Waiting On Wednesday was a weekly meme hosted by Breaking the Spine. Each Wednesday you got to highlight a book that you were really looking forward to. Unfortunately, the original creator is no longer able to host the meme and it has now linked up with Can’t Wait Wednesday over at Wishful Endings.
This week I’ve chosen:
Black Summer (Washington Poe #2) by M. W. Craven.
After The Puppet Show, a new storm is coming . . .
Jared Keaton, chef to the stars. Charming. Charismatic. Psychopath . . . He’s currently serving a life sentence for the brutal murder of his daughter, Elizabeth. Her body was never found and Keaton was convicted largely on the testimony of Detective Sergeant Washington Poe.
So when a young woman staggers into a remote police station with irrefutable evidence that she is Elizabeth Keaton, Poe finds himself on the wrong end of an investigation, one that could cost him much more than his career.
Helped by the only person he trusts, the brilliant but socially awkward Tilly Bradshaw, Poe races to answer the only question that matters: how can someone be both dead and alive at the same time?
And then Elizabeth goes missing again – and all paths of investigation lead back to Poe.
I absolutely loved the first book in the Washington Poe series, The Puppet Show and I highly recommend it to those of you who like your thrillers dark and disturbing.
I’m eagerly anticipating Black Summer and expect another gloriously dark delight from M. W. Craven. Black Summer is published by Constable and released on June 20th, 2019.
To entice you to try the series here is my review for The Puppet Show:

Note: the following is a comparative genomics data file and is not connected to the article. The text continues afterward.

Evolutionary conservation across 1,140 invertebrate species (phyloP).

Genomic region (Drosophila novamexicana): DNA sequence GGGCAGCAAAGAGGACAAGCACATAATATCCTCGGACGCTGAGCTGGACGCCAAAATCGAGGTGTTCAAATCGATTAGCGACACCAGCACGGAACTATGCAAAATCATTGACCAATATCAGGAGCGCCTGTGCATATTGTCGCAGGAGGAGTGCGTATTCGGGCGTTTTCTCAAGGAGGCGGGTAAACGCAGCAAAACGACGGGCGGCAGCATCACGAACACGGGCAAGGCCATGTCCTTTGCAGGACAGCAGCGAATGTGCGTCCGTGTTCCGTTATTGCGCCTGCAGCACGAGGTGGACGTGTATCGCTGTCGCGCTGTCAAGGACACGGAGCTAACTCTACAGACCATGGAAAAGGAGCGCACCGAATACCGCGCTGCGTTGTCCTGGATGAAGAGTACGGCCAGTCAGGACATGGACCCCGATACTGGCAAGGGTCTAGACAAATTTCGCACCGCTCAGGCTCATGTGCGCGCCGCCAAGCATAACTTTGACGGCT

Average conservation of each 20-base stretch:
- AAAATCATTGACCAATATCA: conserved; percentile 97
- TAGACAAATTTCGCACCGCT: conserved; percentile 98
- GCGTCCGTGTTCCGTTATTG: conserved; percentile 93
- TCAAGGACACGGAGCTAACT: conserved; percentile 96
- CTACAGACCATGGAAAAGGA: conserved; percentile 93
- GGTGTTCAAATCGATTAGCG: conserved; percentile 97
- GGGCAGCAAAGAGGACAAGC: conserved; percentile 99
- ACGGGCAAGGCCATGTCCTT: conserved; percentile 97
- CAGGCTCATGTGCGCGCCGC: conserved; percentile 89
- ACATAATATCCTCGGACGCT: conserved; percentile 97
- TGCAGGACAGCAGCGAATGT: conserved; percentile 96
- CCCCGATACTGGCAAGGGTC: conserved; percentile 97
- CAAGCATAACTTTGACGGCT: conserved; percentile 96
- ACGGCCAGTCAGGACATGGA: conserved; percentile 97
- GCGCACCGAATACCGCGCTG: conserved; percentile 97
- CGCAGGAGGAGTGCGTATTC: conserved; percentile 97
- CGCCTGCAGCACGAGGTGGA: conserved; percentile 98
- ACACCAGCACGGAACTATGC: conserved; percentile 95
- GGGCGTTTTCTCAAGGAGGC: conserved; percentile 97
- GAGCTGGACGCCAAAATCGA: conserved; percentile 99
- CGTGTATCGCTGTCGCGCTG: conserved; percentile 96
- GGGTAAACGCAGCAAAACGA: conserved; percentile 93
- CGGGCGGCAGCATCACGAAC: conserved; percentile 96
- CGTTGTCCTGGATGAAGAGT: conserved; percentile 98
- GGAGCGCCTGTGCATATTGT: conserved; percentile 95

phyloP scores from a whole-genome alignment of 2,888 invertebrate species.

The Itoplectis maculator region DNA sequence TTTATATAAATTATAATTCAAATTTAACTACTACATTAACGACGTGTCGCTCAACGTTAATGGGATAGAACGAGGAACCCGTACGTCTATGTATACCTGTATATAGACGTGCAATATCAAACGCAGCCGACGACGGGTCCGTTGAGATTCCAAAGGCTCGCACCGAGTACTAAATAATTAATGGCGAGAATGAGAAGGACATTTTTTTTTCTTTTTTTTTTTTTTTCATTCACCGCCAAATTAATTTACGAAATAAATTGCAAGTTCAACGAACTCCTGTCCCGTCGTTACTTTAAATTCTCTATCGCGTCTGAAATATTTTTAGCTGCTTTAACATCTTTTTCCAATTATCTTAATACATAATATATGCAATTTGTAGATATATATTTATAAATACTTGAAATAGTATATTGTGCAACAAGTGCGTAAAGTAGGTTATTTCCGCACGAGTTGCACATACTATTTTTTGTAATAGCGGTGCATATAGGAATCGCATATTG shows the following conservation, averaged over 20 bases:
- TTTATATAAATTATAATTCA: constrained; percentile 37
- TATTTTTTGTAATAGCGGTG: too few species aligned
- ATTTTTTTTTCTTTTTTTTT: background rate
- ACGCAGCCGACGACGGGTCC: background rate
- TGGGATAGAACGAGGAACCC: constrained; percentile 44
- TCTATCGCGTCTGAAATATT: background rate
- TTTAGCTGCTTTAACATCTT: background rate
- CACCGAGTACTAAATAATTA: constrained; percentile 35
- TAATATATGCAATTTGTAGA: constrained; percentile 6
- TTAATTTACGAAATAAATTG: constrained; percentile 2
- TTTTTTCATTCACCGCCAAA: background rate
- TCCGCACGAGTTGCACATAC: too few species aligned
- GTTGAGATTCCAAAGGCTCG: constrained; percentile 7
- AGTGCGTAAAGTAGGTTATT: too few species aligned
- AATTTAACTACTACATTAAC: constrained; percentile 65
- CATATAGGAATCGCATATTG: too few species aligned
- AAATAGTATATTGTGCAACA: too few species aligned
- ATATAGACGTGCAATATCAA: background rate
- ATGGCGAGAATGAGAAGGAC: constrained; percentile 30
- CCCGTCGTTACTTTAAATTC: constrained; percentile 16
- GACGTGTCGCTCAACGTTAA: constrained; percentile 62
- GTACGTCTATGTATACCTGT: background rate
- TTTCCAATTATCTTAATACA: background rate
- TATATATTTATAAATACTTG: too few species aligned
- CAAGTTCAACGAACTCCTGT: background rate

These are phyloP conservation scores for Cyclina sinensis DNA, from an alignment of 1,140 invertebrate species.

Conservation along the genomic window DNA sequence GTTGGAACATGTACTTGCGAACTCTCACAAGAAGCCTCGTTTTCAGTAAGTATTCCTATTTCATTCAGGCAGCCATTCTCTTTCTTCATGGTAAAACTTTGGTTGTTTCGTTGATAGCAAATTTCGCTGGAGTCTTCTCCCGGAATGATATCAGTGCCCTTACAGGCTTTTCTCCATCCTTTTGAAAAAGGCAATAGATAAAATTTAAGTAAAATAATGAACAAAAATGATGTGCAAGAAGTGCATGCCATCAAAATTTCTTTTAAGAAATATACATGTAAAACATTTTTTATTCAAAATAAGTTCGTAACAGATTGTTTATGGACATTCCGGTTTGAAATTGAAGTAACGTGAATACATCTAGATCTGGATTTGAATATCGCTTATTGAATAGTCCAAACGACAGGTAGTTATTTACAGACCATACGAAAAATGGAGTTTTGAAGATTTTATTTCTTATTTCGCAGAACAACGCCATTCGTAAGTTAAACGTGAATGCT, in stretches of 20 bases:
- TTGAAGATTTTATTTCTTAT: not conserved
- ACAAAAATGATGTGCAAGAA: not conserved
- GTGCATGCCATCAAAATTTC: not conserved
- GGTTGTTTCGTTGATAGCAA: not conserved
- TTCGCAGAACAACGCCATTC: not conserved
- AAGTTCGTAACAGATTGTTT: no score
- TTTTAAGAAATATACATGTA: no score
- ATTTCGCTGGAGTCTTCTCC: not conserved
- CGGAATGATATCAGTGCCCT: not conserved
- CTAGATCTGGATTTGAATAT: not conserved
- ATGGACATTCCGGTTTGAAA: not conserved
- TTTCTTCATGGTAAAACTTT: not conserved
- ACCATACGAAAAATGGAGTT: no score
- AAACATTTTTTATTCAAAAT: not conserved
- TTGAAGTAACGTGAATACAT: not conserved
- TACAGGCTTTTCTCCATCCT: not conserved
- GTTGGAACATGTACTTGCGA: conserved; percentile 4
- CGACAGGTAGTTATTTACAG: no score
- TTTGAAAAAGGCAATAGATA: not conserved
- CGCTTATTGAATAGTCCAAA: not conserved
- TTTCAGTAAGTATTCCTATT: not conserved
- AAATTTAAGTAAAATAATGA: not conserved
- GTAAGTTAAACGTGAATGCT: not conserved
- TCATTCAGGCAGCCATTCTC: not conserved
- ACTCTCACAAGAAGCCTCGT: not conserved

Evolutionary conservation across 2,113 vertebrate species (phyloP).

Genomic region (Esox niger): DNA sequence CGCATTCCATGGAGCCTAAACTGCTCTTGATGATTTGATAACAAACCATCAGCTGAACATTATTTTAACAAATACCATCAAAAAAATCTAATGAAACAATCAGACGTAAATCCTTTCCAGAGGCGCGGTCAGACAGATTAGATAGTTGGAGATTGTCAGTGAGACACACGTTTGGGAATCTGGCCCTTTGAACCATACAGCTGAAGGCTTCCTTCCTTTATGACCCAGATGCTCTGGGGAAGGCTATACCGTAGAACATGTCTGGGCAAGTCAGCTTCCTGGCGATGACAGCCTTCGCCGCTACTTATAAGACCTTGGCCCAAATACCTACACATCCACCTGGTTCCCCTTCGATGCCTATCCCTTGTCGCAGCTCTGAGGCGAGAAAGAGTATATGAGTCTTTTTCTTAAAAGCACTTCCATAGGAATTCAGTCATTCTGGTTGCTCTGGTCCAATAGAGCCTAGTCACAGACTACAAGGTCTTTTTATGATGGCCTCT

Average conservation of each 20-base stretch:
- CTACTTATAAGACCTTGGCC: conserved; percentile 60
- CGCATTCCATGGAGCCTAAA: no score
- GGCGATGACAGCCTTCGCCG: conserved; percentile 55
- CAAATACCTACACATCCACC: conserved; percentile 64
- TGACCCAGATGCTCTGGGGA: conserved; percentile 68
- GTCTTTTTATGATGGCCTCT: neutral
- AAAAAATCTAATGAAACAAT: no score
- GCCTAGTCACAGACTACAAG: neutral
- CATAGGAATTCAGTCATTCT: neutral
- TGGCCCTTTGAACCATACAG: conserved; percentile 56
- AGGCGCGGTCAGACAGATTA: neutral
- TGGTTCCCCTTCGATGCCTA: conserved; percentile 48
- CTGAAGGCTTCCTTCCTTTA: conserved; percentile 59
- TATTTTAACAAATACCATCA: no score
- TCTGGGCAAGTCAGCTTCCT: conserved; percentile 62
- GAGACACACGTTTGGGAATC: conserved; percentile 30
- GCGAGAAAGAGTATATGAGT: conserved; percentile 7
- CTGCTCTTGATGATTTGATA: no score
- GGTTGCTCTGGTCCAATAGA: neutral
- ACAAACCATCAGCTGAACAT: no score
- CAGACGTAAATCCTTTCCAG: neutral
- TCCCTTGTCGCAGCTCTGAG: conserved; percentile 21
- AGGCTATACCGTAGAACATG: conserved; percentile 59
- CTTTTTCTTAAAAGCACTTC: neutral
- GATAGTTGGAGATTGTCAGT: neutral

Welcome to the Puppet Show . . .
A serial killer is burning people alive in the Lake District’s prehistoric stone circles. He leaves no clues and the police are helpless.
When his name is found carved into the charred remains of the third victim, disgraced detective Washington Poe is brought back from suspension and into an investigation he wants no part of.
Reluctantly partnered with the brilliant, but socially awkward, civilian analyst, Tilly Bradshaw, the mismatched pair uncover a trail that only he is meant to see. The elusive killer has a plan and for some reason Poe is part of it.
As the body count rises, Poe discovers he has far more invested in the case than he could have possibly imagined. And in a shocking finale that will shatter everything he’s ever believed about himself, Poe will learn that there are things far worse than being burned alive…
The blurb for does a great job of outlining the story told by Craven without going into excess detail. In my opinion, if the blurb entices and intrigues you then, The Puppet Show will blow you away.
The killer in The Puppet Show is called ‘The Immolation Man‘ as he kills his victims in a grisly and gruesome way, burning them alive in rituals at stone circles located throughout Cumbria. It’s a horrific way to go, burned alive, charred to a blackened and crispy husk with your own fruits, your banana and plumbs lopped off and used as a gag to stop you from screaming! Ouch!😱 Yes, depending on their size that could sure be a mouthful!
Craven pulls the strings and his characters are the marionettes on the macabre merry-go-round that is The Puppet Show. Washington (yes, it’s a weird name but there is a very interesting reason behind it that is revealed in the book and adds another dimension to the character and his history) Poe and analyst Tilly Bradshaw are a fantastic duo, they are like chalk and cheese, night and day, light (Tilly) and dark (Poe) so different but they work surprisingly well together and make for a formidable pairing.